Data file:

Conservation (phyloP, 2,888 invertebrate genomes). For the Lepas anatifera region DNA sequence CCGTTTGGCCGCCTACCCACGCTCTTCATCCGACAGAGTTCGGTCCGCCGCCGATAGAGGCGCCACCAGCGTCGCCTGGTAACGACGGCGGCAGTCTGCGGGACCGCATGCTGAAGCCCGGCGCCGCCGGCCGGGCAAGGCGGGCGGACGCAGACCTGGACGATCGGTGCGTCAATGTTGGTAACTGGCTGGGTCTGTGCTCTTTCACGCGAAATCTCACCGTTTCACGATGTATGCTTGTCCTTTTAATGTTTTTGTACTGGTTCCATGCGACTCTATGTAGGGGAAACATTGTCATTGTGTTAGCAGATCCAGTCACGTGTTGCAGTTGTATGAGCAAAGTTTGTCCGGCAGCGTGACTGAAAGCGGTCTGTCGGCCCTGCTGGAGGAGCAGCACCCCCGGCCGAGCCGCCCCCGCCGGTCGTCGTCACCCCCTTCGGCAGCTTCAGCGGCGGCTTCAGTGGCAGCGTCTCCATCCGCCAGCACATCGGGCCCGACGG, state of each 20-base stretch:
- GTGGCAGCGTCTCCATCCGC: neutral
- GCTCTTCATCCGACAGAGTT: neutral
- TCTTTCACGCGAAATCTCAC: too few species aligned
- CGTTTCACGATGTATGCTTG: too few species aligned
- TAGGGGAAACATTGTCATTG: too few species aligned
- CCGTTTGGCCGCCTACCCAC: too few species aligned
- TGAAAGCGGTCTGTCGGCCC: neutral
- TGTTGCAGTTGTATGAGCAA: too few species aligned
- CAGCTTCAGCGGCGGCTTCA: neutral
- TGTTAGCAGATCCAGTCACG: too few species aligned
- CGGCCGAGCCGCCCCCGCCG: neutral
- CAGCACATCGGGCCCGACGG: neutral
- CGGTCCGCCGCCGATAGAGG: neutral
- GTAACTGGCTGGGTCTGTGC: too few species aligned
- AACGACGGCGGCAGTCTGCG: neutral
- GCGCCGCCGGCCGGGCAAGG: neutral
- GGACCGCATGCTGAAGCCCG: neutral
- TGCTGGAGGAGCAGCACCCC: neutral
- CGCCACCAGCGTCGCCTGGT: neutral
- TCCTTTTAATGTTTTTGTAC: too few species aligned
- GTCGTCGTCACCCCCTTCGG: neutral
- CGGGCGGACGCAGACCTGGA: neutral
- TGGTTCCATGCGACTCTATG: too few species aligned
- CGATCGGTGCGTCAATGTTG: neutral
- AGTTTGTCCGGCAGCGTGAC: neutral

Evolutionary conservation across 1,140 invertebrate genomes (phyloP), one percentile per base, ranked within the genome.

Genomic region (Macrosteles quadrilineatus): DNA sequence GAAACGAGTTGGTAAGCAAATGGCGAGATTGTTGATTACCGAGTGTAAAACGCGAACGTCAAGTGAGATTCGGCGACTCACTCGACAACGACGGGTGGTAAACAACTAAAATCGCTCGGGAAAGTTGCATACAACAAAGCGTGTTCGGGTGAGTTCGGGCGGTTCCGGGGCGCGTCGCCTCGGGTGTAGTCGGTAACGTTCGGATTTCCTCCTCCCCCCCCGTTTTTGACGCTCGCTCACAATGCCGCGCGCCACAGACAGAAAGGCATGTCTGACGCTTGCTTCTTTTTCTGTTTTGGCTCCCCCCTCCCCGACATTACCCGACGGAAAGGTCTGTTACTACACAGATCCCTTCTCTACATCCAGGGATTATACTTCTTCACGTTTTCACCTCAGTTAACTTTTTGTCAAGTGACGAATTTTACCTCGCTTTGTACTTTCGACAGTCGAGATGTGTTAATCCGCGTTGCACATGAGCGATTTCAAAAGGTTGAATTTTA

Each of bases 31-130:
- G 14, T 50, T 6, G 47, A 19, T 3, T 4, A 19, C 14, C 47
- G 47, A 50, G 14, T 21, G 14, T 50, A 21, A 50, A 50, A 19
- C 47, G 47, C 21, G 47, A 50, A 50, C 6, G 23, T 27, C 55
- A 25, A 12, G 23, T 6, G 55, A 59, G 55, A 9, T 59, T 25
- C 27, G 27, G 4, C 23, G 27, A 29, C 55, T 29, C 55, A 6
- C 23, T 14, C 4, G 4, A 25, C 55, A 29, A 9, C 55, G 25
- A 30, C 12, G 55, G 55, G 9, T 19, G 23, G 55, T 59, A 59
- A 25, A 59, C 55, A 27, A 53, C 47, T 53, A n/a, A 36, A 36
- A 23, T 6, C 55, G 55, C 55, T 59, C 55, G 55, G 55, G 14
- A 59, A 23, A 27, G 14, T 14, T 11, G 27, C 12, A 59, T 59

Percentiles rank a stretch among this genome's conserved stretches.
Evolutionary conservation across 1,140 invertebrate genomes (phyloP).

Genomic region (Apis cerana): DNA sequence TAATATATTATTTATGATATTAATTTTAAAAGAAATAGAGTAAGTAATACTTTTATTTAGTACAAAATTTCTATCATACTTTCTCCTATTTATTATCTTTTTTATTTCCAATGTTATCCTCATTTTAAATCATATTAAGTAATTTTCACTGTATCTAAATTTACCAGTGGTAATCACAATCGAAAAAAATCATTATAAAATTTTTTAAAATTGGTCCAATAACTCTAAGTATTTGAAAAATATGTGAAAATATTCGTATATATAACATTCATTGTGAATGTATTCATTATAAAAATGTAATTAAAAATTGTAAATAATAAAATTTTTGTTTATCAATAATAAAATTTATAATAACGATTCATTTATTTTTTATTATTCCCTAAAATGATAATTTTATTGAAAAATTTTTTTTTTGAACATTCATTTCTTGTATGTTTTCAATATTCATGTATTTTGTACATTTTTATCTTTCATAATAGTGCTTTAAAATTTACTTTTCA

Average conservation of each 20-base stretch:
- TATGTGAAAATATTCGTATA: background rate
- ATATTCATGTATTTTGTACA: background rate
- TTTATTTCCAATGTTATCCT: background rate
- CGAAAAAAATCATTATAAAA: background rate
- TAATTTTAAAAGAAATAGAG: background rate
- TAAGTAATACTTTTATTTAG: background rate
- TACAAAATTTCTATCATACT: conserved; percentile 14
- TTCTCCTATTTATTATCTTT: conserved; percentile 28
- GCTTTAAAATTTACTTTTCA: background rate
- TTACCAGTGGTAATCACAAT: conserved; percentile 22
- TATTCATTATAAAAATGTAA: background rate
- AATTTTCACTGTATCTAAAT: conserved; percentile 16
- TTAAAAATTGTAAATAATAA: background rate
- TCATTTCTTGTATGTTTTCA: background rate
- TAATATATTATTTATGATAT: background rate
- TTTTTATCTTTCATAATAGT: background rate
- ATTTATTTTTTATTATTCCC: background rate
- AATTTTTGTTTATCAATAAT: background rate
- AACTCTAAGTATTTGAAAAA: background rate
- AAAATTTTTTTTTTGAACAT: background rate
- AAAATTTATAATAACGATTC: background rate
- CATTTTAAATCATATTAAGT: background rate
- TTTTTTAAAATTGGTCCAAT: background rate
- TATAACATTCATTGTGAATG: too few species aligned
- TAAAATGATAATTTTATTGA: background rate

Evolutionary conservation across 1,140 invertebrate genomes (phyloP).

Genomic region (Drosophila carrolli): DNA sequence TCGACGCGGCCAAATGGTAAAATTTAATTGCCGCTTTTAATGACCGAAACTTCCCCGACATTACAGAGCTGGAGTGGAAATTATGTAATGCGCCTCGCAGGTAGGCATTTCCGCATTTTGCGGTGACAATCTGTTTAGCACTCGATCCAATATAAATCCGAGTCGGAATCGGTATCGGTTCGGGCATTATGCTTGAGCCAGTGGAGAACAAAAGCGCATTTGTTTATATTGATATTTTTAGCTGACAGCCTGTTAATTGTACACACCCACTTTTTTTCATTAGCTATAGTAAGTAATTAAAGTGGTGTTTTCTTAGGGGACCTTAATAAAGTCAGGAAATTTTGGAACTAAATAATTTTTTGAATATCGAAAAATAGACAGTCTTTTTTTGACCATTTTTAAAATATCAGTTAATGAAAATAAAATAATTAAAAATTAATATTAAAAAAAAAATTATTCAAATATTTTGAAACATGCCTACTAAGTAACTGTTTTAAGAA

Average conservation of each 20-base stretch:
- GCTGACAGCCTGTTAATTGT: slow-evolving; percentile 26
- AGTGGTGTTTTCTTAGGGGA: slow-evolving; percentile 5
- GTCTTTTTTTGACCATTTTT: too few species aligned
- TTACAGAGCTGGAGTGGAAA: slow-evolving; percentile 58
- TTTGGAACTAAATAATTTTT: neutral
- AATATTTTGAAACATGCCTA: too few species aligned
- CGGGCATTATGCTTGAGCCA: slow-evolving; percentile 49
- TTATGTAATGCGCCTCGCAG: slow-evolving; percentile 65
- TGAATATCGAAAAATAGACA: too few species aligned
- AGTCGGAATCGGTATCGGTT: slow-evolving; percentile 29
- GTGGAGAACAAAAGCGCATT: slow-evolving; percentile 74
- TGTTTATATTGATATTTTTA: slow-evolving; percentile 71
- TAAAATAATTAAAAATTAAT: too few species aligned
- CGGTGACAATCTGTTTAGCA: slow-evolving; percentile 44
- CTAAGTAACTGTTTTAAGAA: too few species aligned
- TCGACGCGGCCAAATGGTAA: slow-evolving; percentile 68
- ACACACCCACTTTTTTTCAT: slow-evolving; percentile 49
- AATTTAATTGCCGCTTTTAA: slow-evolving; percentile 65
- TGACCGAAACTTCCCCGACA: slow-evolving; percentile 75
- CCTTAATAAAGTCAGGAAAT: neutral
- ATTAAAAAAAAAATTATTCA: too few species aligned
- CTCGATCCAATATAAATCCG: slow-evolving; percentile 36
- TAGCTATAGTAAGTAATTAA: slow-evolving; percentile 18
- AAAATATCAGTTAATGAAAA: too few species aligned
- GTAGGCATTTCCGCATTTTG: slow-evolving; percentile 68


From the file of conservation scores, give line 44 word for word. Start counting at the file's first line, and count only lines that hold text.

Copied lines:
- TATGTGAAAATATTCGTATA: background rate